Against all better judgment, I like Z Nation

So, I’ve been watching the Sci Fi Channel’s new show Z Nation,* and I’m actually enjoying it.

I mean, yes, this is from Asylum Studios, which has mostly been making direct-to-video low budget movies.  This show has slightly more budget than their usual crap, but still is low-budget compared to something like the walking dead.

The show is set three years into yet another zombie apocalypse, as a small band of survivors meet a man who is seemingly immune to the zombie virus just outside of New York City.  They take on the task of getting him to the last known surviving lab, in California, when his existing protection dies.

The show has its share of depressing stuff, and also a fair share of corny nonsense and low-budget moments, but it also has something that The Walking Dead doesn’t: it has hope.

The characters on Z Nation aren’t just waiting to die, and scrambling to survive in a world with no hope.  They’ve got a chance at a cure, and even if that doesn’t pan out, they have (so far as I’ve gotten into the episodes) a sense that if they stick together, and do what’s right, they’ll be better off.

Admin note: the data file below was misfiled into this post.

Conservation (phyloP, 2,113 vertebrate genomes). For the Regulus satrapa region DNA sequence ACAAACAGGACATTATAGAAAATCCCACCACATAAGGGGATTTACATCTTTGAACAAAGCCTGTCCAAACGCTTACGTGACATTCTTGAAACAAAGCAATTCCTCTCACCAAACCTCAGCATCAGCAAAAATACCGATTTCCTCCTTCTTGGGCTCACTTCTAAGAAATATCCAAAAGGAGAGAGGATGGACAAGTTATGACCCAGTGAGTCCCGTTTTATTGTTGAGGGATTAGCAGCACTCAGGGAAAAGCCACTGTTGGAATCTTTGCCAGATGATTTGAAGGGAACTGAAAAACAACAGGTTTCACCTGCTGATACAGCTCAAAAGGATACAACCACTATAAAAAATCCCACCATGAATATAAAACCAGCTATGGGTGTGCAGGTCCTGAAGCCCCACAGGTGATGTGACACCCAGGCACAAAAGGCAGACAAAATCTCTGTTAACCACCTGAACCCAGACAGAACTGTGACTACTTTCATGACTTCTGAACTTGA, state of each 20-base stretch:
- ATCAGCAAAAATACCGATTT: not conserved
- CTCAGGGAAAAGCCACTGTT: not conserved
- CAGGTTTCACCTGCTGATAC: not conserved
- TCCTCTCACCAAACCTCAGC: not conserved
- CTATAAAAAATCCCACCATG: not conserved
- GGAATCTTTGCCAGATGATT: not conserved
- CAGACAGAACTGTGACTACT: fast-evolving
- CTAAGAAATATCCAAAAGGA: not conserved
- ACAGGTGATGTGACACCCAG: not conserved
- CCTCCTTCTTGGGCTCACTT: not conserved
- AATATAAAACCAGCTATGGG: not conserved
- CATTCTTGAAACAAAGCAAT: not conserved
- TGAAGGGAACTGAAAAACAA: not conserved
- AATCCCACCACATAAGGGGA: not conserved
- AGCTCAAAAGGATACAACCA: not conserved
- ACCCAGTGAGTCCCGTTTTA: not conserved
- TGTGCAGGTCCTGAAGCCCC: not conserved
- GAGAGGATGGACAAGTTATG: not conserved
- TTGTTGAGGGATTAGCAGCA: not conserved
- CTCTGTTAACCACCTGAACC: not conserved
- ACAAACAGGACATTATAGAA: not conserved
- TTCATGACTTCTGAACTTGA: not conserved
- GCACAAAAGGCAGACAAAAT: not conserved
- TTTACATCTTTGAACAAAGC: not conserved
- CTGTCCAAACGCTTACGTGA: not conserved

Don’t get me wrong, I love The Walking Dead.  But it sometimes gets to me, how little hope they have, in a world where survival is the best they can hope for.  In real life, that group would be dour and horrible to travel with.  I’d much rather travel with the people of Z Nation, who can be badass but also find humor in their situation, who can bond with other human beings and recognize the dangers of the zombies and of other survivors, but also feel hope and happiness even as they’re killing zombies.

And this doesn’t make the show a total lightfest, either–just after my first draft of this went live, I watched my favorite character die.  Stupid zombie shows.

It’s just got more light.  So I’ll keep watching.  And I’ll keep watching TWD, too, but for different reasons.  There’s room in my brain for both kinds of stories.

*I refuse to call it Syfy, and the show isn’t, strictly speaking, new, because it just arrived on Netflix.  I think it began in September 2014.

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About Michael Johnston

Father of a third grader, high school English teacher, writer. Forty-three years old and feeling almost every bit of it on some days, and not a bit of it on others. Based in Sacramento, California, USA
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